By Chip Souza
Special to The News
When Jeris Hall looked at the man in the mirror, he did not like what was looking back.
An athlete in high school and always one of the most popular students at Malakoff High, he was living the life of most college students: Lots of parties, late night fast-food and more parties.
Hall, now 29, was a junior at Texas A&M-Commerce in 2004, away from home for the first time. And he was soaking in every minute of the college experience.
“I loved it, loved being in college,” he says now. “I pledged to one of the biggest fraternities (Delta Tau Delta) on campus and had a lot of friends. I got caught up in being free.”
By the end of his first year of college, the former Tiger football player had gained 35 pounds, which is not uncommon for first-year students. For Hall, a former athlete and now not being involved in sports, along with the other social trappings of college life, were all factors in the weight gain, he said.
And every year he stayed in school, the number rose higher.
“I was doing a lot of partying, sleeping until noon and taking late classes,” he said. “I was doing well in school, I just wasn’t taking care of myself physically.”
By the time he reached his junior year, his weight had ballooned to 293 pounds.
I’m Starting With The Man In The Mirror
I’m Asking Him To Change His Ways
And No Message Could Have Been Any Clearer.
In high school, Hall, a 2001 Malakoff graduate, was a member of the Tiger football and baseball teams. His former football coach, Mike Sorenson, called him, “a hard-working, dedicated kid.”
“Everyone liked him,” Sorenson said. “He was funny and outgoing, and he could play ball.”
Hall was part of a program that produced back-to-back playoff berths under Sorenson.
“He was a good team player,” Sorenson recalled. “He was the kind of kid anyone would want on their team. He made the team better.”
That fall Hall enrolled at A&M Commerce intent on becoming a high school football and baseball coach, the two sports he played at MHS.
Although he had access to a workout facility on campus, Hall said he never utilized it, instead preferring to lift double cheeseburgers instead of biceps curls.
“Man, you don’t really think about the weight until one day you look up and you’ve gained like 60-70 pounds and you’re like, ‘when did this happen?’” Hall said.
He said he never really had an “ahah moment.” But he knew that when the weight scale was just a few pounds shy of 300, he needed to make a change.
Hall said be was best friends with a female student, but wanted the relationship to be more than that.
“She was always crying on my shoulder and I tried to be there for her,” he said. “I thought, what if I just lost 10 pounds, would she see me differently?”
If You Wanna Make The World
A Better Place
Take A Look At Yourself, And
Then Make A Change.
In October 2004, he was working at an off-campus convenience store and the magazine rack was loaded with publications that featured bold headlines of celebrities whose stories of weight loss screamed at him daily.
“I didn’t look at those trashy magazines, but I started to read Flex Magazine a lot,” Hall said.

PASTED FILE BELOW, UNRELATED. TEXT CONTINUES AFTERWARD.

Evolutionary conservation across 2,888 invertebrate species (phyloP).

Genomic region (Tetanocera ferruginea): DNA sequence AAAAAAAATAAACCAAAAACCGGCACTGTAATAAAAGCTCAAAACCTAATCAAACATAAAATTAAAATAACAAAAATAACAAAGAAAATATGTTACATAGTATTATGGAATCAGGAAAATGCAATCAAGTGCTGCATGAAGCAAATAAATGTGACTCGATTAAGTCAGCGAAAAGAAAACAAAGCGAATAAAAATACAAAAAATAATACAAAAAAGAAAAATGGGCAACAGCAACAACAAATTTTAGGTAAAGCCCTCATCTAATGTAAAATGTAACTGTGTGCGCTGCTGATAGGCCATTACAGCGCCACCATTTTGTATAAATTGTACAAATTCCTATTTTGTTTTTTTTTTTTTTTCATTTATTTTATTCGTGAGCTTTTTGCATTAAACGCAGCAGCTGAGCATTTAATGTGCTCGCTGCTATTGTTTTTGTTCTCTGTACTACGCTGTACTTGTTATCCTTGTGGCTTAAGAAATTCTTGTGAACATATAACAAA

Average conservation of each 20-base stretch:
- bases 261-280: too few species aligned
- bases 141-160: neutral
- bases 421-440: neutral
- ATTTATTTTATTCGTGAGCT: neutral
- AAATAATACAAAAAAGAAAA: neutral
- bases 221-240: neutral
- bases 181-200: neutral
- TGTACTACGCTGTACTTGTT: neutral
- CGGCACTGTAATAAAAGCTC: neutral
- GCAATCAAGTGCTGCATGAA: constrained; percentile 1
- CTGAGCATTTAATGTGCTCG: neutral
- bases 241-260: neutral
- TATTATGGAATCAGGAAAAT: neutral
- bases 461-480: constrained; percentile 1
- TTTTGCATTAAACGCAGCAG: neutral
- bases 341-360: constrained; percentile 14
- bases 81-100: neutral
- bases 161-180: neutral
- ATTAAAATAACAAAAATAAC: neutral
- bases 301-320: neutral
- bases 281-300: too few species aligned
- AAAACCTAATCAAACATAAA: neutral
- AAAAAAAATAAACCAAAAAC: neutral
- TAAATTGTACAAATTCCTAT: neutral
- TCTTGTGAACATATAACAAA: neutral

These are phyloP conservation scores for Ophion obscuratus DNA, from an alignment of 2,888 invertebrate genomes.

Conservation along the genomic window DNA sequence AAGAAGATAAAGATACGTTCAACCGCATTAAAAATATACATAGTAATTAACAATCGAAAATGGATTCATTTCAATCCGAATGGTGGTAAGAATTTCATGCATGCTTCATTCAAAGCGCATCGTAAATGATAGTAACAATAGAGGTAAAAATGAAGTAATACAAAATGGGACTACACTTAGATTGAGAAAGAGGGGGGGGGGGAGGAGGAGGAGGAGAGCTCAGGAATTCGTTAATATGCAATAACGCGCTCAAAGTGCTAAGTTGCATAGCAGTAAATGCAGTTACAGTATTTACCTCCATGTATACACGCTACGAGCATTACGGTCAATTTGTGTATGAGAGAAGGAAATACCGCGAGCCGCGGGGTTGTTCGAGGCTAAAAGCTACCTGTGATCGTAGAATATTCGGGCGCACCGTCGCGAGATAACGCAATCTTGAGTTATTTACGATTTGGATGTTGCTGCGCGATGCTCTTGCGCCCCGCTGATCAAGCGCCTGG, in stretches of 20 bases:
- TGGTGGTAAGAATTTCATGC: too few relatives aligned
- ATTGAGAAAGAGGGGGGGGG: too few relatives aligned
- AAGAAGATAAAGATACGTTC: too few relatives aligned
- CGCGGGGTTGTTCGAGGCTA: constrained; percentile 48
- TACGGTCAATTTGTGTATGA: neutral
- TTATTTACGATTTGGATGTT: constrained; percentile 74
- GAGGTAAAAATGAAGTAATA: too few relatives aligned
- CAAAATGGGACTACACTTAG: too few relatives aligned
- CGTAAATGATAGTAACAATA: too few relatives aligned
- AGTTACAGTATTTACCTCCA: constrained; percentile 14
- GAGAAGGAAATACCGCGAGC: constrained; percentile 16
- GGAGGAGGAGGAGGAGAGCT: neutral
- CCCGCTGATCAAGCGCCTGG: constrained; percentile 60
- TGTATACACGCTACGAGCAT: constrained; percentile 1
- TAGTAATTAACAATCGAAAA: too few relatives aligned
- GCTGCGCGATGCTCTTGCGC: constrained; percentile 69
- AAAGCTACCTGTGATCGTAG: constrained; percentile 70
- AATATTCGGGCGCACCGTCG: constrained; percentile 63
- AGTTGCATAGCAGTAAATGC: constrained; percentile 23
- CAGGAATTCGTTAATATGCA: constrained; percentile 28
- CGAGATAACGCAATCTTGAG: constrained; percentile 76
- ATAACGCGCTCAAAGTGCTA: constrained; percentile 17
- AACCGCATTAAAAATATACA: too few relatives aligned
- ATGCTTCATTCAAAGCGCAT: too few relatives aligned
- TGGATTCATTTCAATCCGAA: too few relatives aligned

And that’s where his life took a dramatic change.
Hall soaked in everything he could get his hands on regarding nutrition and exercise, creating his own plan. And the results were almost immediate. His commitment to a lifestyle change saw him drop 50 pounds by the summer, going from the high of 293 to under 250 pounds. He also began toying with the idea of not just dropping weight, but becoming a competitive body-builder. He trains himself and creates his own nutrition menu. More importantly, he’s done it without the use of performance-enhancing drugs.
“I was living in the frat house and had access to my own kitchen, so I started preparing my own meals,” he said. “I got most of my dieting tips from magazines. Then I started copying their workout routines.”
By the time he returned to school for the fall semester of 2005, he was down to 223 pounds — a 70-pound drop.
“It was hard,” he said. “I was living in a house full of partiers. But I’m a guy who feeds off positive reinforcement. People were telling me how good I looked and that helped me stick with it.”
He not only changed his lifestyle, he also changed his major to health education. After losing the first 70 pounds, the road became tougher when he hit a weight-loss plateau, but ultimately he crashed through the wall, where he now competes in the 190-pound weight class.
Hall, who said his inspiration is Phil Heath of Colorado, has competed in two body-building shows and plans to do more in 2012. He also completed a half-marathon in 2009 in Dallas.
He also plans to marry Teresa Lineman of Amarillo, whom he calls, “my main supporter.”
Hall lives in Plano and works as a health coach for Cigna Health Care, but he also has a couple of clients he’s training, using his personal journey as proof that a person can look in the mirror and make a change.
You’ve Got To Move!
Come On! Come On!
You Got To . . .
Stand Up! Stand Up!
Gonna Make That Change . . .
You Know It!
You Know It!
You Know It!
Chip Souza is a 1980 Malakoff High graduate and is currently the sports director for Northwest Arkansas Newspapers in Fayetteville, Ark. He has covered the University Arkansas since 2004.